Monday, April 28, 2008

Prenuptial Agreements from The Wall Street Journal

The Wall Street Journal has article on a subject brought up before on this blog: the older couple marrying again.

Unlike young newlyweds, where a tough decision might involve merging music or movie collections, older couples have paid-off houses, retirement accounts and life-insurance policies to consider.

There's planning for long-term health needs that, unfortunately, might arise in the not-too-distant future. And to make matters more difficult, there can be children and grandchildren on both sides of marriage, many or all of whom might have conflicting interests and loyalties.

The WSJ proceeds to discuss what can happen without a prenuptial agreement:

Most states have laws dictating that irrespective of the will, a certain percentage of those assets must go to the spouse. That spouse could leave his assets to his children -- and the wife's children don't get what they were originally supposed to receive under her will. "You can end up with your hard-earned savings ending up with kids of your second spouse," says Bernard Krooks, a New York attorney.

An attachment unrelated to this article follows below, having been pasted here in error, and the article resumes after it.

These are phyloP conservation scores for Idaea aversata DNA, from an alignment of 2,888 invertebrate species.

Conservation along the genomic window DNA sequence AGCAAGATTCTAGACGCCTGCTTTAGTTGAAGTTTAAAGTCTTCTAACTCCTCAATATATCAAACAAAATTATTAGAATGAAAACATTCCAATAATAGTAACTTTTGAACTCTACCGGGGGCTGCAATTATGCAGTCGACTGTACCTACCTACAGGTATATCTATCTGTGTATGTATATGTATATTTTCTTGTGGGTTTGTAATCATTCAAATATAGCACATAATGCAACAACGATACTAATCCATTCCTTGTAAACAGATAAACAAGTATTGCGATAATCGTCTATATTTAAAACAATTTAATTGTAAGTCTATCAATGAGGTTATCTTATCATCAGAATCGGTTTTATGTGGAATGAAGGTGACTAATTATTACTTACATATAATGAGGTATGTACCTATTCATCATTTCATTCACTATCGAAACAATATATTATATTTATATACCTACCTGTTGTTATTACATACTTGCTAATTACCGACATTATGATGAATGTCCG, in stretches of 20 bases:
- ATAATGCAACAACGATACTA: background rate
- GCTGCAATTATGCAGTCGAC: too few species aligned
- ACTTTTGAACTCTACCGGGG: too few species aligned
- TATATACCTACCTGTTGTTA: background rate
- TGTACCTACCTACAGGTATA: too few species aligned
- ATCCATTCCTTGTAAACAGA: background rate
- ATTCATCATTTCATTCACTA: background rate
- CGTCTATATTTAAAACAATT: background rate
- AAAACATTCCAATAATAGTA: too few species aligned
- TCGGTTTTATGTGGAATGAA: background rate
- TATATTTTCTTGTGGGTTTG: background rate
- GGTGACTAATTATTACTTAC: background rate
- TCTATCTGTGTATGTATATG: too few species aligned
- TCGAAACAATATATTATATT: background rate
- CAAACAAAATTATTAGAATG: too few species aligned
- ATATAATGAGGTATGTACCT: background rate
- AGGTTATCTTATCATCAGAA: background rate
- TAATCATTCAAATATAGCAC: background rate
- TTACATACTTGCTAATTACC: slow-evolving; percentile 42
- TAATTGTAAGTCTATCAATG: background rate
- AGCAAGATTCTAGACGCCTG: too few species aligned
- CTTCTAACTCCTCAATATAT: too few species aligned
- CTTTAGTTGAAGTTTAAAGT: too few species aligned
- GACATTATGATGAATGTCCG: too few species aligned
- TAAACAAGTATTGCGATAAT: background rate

This can be overcome in a prenuptial agreement (or in a stand-alone agreement) where the spouse waives his or her rights to the assets that would otherwise automatically be granted to them under their state laws.

Indiana law creates a slightly different scenario - the surviving spouse does not get all of the assets. That difference does change the basic argument of the WSJ article.

If you are an Indiana resident wanting a prenuptial agreement or needing a prenuptial agreement reviewed, give me a call.

If you want more information on Indiana prenuptial agreement law, take a a look at my articles under the topic prenuptial agreement.

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